The current wildfires burning across Washington state are indicative of an ongoing climate crisis, Gov. Jay Inslee said Friday.
During a press conference Sept. 11, the governor commented on never having experienced an event like the wildfires that have burned hundreds of thousands of acres statewide since Labor Day. He called the fires a “cataclysmic event” for the state, saying as of the morning of the press conference there were 14 “active, large” fires in the state, which had burned nearly 627,000 acres.
To give context, Inslee said in the past five days the amount of burning was greater than any fire season in the history of the state except 2015.
“This is an extraordinary event over a very short period of time,” Inslee said. He added there had been about 1,000 residents evacuated with some 3,000 additional homes threatened by the blazes.
Inslee noted he went to Pierce County to see the Sumner Grade fire damage himself, recalling that East Pierce Fire and Rescue Chief Bud Backer said the fires were exacerbated by low humidity, requiring the recall of firefighters given the “unrestrained” nature of the blazes.
The governor also recalled the devastation in Malden, a roughly 200-population town that was reported to be 80 percent destroyed due to fire.
Speaking at the press conference, Washington State National Guard Commander Maj. Gen. Bret Daugherty said the day of the press conference the guard had mobilized three firefighting hand crews headed to fight the Whitney fire the following morning. The mobilization was in addition to several helicopters already deployed, also mentioning that the guard had 1,000 troops assigned to help with the COVID-19 pandemic.
Inslee mentioned a proclamation he made the prior day to provide cash assistance to families affected by the fires administered through the state Department of Health and Social Services. He also made a proclamation the day of the press conference waiving the hour limitations on truck drivers delivering fire retardant chemicals in order to meet the heightened demand for the resource.
Inslee said the state would be looking for “any avenue” to secure federal funding for individuals and municipalities in Washington, though it would require a disaster designation. He said hopes were to be able to assess the amount of damage by the following week.
Inslee acknowledged the state’s forestry practices clearing combustible material as working to prevent fires, though he later added that even with forest management the bulk of the fires had occurred predominantly in brush and grassland, limiting how much prevention thinning forest would theoretically have on preventing the current blazes.
He said the current low humidity, high temperatures and winds have made the state “a tinderbox,” commenting that the root cause of the conditions was climate change.
“These are not just wildfires, these are climate fires,” Inslee remarked. “We know that this is not some problem that can be (dealt with) 10 or 20 years away. It (was) this Monday when these fires exploded.”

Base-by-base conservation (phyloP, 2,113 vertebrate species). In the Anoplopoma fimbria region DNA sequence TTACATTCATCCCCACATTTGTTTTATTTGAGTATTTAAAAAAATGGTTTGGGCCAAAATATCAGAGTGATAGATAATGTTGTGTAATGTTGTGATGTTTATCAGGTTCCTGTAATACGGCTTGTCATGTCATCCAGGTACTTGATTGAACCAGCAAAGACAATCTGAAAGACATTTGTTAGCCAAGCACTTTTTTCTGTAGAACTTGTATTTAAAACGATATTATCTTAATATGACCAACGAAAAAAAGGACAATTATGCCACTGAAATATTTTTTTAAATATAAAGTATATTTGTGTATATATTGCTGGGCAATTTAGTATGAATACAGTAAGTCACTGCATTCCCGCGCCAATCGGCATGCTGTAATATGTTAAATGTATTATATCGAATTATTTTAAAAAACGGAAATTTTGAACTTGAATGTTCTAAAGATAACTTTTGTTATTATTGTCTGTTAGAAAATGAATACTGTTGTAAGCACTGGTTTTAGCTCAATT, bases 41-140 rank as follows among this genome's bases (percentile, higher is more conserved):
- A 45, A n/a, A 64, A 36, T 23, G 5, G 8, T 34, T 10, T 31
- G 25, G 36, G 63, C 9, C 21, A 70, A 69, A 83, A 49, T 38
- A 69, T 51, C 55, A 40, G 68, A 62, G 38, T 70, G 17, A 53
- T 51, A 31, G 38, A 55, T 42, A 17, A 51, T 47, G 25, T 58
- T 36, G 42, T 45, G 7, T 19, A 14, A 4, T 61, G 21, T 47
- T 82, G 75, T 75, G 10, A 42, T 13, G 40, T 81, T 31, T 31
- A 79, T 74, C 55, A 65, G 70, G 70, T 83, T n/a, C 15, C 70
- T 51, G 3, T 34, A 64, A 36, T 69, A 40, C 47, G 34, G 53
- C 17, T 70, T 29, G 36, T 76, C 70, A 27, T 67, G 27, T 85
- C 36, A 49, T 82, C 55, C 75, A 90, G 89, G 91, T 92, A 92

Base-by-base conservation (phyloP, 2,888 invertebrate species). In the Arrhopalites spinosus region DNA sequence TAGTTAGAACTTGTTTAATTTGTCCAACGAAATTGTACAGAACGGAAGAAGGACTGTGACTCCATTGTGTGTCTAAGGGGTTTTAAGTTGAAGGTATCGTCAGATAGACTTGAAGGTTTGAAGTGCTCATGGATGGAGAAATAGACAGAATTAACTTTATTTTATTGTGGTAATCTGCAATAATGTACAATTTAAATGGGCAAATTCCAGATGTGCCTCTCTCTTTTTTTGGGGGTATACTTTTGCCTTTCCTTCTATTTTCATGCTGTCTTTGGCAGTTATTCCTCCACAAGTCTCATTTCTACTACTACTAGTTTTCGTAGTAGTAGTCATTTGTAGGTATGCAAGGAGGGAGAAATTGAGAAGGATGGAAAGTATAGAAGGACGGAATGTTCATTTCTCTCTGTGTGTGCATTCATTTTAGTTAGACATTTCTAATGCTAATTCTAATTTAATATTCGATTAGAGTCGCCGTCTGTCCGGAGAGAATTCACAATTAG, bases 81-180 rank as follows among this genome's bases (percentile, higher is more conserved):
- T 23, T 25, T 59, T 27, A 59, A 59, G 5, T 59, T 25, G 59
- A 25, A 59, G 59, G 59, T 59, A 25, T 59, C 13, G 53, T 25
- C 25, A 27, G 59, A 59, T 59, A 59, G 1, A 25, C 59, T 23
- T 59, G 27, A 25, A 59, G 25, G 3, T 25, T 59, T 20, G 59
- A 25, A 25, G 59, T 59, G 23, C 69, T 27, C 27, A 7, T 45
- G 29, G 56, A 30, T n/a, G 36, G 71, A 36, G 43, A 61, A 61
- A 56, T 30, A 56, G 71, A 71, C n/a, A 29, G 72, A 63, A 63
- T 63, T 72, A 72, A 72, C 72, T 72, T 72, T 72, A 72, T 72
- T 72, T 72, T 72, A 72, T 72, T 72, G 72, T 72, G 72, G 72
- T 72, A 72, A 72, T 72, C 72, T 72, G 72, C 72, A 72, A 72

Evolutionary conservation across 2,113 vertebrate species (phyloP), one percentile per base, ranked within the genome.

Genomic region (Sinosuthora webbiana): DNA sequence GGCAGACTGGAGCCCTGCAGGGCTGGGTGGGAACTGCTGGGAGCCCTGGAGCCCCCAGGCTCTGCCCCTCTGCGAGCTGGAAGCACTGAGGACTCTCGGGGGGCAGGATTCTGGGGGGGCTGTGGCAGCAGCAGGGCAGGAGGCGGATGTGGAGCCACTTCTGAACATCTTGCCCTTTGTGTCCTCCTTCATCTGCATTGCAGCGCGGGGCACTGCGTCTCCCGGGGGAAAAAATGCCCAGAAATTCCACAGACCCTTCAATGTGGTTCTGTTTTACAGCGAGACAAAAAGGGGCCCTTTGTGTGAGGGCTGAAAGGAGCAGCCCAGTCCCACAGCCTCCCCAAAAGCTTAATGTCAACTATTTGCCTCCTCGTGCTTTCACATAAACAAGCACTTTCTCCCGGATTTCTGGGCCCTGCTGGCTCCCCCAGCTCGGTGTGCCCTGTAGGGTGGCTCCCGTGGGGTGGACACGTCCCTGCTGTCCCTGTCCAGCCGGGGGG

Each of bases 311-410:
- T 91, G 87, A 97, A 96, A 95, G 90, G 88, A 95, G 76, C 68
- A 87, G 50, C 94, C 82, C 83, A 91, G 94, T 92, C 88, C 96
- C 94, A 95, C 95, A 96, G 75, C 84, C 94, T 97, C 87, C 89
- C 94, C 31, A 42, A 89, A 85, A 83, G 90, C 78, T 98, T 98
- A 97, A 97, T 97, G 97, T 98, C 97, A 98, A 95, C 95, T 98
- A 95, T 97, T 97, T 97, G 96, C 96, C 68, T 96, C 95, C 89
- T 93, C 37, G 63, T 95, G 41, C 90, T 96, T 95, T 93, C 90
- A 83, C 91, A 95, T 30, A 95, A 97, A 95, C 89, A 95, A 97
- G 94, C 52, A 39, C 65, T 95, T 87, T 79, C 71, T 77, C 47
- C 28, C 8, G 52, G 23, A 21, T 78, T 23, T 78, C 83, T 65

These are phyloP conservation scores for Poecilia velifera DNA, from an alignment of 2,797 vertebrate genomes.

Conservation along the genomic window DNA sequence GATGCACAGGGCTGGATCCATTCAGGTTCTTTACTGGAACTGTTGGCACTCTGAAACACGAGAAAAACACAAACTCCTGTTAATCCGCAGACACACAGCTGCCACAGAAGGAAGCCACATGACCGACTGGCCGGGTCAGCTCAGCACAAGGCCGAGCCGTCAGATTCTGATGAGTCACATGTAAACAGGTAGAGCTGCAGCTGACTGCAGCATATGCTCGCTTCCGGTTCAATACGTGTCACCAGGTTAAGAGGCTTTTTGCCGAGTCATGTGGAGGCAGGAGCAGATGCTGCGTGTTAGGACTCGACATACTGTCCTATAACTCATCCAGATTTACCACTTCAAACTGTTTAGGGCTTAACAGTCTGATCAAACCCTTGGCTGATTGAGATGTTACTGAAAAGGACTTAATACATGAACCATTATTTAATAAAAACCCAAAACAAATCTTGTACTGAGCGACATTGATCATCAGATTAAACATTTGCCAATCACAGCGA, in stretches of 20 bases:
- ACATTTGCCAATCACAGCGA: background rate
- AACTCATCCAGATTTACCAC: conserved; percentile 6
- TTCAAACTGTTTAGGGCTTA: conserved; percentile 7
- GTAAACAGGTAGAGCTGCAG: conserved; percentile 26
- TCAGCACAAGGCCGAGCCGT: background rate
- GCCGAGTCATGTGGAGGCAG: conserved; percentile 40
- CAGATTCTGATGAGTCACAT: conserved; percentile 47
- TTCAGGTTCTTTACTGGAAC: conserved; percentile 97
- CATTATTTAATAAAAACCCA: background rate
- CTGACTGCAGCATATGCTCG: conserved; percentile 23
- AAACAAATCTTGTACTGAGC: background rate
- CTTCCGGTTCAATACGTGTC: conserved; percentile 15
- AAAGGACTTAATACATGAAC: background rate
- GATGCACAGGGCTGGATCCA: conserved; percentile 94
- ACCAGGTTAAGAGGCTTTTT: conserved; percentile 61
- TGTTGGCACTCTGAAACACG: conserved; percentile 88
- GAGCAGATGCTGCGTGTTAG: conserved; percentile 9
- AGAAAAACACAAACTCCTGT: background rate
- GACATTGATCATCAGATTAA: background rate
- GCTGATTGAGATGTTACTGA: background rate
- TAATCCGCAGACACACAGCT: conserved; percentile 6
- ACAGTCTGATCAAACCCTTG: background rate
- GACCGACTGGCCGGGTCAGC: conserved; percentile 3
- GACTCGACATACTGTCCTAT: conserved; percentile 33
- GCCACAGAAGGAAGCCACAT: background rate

“This has happened because we have changed the climate in the state of Washington in dramatic ways,” Inslee said. He said that further investments into clean energy would help to rectify the effects of climate change, noting prior state efforts to promote a greener economy.
Also speaking at the press conference, Washington State Patrol Chief John Batiste said the state fire marshal's office had resources dispatched to 10 of the major fires. He took time to debunk rumors that some of the fires were set through coordinated efforts, saying WSP was unaware of any coordinated activities leading to the blazes.
Batiste noted troopers had arrested two individuals in Pierce County in connection to starting fires, but that they were not linked to each other or any larger scheme to patrol’s knowledge.
Washington State Department of Ecology Laura Watson addressed air quality impacts caused by fires burning across the whole West Coast as smoke pours into the state from the south. She said areas of Southwest Washington had “very unhealthy” levels of smoke in the air, suggesting it was “a great time to stay inside” over the weekend as smoke continues.
Inslee said the state’s response to the wildfires and its ongoing efforts with COVID-19 were not mutually exclusive, though he acknowledged there were challenges in housing those affected by evacuations and air quality during a time when social distancing was paramount to fighting disease spread.
Washington State Health Officer Kathy Lofy said there was some overlap in the symptoms of COVID-19 and inhalation of wildfire smoke and ash. She said past wildfire seasons have led to increased patients at emergency departments, adding later that state health officials had been coordinating with local health departments on potentially setting up shelters to help those experiencing homelessness to get out of the smoke.
Inslee spoke of the human cost of the wildfires, recalling the death of a one-year-old boy whose family was trying to escape the Cold Springs fire in Okanogan earlier in the week, as well as the families he encountered in Malden who suffered destruction of their homes due to fire.
”When I look in the eyes of people who have lost their homes and see their tears, I think these people deserve a response to try to protect them, to try to remove the threats that threaten their future and those of future communities,” Inslee said. “We’ve had too many towns burned down already.”